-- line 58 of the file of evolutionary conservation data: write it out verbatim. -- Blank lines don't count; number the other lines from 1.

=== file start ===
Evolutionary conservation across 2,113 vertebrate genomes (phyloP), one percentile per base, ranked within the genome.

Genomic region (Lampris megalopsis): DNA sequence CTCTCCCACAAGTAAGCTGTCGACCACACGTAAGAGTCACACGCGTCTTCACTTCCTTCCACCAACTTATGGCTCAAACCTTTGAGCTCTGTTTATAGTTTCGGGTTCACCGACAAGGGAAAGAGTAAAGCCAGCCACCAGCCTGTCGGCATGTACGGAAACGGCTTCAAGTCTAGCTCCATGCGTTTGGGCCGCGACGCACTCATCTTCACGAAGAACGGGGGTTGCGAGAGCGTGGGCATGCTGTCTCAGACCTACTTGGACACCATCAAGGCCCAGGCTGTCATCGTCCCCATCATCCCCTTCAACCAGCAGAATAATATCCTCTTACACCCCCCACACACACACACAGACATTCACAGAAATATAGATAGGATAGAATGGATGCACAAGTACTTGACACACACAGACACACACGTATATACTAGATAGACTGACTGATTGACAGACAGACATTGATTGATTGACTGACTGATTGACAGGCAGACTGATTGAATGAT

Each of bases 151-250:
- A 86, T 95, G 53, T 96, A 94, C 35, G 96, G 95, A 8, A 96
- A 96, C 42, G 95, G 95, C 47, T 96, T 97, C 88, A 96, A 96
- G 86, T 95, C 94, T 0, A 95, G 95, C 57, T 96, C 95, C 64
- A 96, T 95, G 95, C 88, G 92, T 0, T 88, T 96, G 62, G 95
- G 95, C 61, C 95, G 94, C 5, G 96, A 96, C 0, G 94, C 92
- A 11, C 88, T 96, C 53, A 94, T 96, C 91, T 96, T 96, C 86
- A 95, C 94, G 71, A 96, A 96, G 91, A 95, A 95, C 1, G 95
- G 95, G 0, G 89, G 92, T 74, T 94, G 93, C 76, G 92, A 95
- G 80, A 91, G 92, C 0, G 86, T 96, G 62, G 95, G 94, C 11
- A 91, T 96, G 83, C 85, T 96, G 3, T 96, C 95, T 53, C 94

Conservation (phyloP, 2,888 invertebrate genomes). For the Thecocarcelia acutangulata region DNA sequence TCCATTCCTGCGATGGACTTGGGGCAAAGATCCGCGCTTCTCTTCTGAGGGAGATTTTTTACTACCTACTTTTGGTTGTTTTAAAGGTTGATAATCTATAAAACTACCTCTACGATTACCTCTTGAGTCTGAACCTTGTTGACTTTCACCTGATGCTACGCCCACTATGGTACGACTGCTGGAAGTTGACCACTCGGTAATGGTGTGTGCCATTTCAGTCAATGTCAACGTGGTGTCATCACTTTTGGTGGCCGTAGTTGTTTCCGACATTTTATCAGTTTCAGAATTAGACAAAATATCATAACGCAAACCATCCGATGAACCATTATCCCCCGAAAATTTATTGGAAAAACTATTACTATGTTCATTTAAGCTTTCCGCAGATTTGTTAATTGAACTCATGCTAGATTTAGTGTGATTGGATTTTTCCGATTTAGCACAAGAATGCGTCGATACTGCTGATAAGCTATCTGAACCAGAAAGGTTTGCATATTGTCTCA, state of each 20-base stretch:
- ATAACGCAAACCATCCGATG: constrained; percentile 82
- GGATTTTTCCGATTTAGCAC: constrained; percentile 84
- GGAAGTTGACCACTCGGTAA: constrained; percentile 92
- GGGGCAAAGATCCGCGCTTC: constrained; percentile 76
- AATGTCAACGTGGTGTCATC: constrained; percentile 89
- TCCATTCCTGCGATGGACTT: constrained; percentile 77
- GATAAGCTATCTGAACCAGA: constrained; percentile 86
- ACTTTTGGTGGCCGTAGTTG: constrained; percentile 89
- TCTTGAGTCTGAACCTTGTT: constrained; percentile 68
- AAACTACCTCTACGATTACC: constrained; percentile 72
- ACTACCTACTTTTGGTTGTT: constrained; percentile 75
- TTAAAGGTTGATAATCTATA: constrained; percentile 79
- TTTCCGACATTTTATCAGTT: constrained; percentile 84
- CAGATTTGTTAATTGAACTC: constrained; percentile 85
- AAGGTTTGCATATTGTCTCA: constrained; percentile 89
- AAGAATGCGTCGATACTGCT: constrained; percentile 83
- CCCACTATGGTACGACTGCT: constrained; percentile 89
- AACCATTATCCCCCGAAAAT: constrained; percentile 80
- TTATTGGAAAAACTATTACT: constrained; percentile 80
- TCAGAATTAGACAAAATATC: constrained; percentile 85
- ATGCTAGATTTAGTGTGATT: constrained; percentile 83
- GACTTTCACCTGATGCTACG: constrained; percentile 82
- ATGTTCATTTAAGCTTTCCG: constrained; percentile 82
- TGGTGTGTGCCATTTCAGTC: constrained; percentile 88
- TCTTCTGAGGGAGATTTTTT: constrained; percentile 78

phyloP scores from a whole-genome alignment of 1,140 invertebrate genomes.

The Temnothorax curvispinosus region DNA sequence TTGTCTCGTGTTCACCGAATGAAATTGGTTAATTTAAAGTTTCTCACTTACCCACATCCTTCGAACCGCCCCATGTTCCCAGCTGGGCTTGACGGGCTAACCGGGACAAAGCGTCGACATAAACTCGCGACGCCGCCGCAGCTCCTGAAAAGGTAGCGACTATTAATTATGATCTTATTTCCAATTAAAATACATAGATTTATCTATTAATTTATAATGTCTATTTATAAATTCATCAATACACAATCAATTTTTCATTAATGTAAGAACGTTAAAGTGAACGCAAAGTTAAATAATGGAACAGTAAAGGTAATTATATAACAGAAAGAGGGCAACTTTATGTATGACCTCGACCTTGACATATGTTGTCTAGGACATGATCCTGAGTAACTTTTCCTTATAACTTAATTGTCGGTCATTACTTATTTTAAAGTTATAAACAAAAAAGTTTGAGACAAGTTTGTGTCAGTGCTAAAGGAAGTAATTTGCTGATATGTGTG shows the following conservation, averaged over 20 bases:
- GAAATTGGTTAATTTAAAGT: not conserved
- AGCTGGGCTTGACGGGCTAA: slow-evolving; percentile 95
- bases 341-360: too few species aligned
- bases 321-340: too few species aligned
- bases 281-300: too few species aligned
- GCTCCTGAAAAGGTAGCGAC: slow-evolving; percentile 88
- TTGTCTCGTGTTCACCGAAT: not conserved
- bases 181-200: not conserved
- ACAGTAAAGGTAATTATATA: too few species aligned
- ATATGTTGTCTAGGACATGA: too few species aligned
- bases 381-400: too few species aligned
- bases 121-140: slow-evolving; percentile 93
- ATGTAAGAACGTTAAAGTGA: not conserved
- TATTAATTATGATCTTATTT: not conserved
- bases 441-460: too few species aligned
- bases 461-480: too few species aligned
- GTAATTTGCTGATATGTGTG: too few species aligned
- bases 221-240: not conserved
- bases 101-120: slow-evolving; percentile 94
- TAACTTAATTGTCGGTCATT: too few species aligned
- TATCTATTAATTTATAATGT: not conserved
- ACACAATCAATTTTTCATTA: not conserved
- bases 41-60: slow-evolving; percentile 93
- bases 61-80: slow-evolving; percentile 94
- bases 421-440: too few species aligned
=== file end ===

- GTAATTTGCTGATATGTGTG: too few species aligned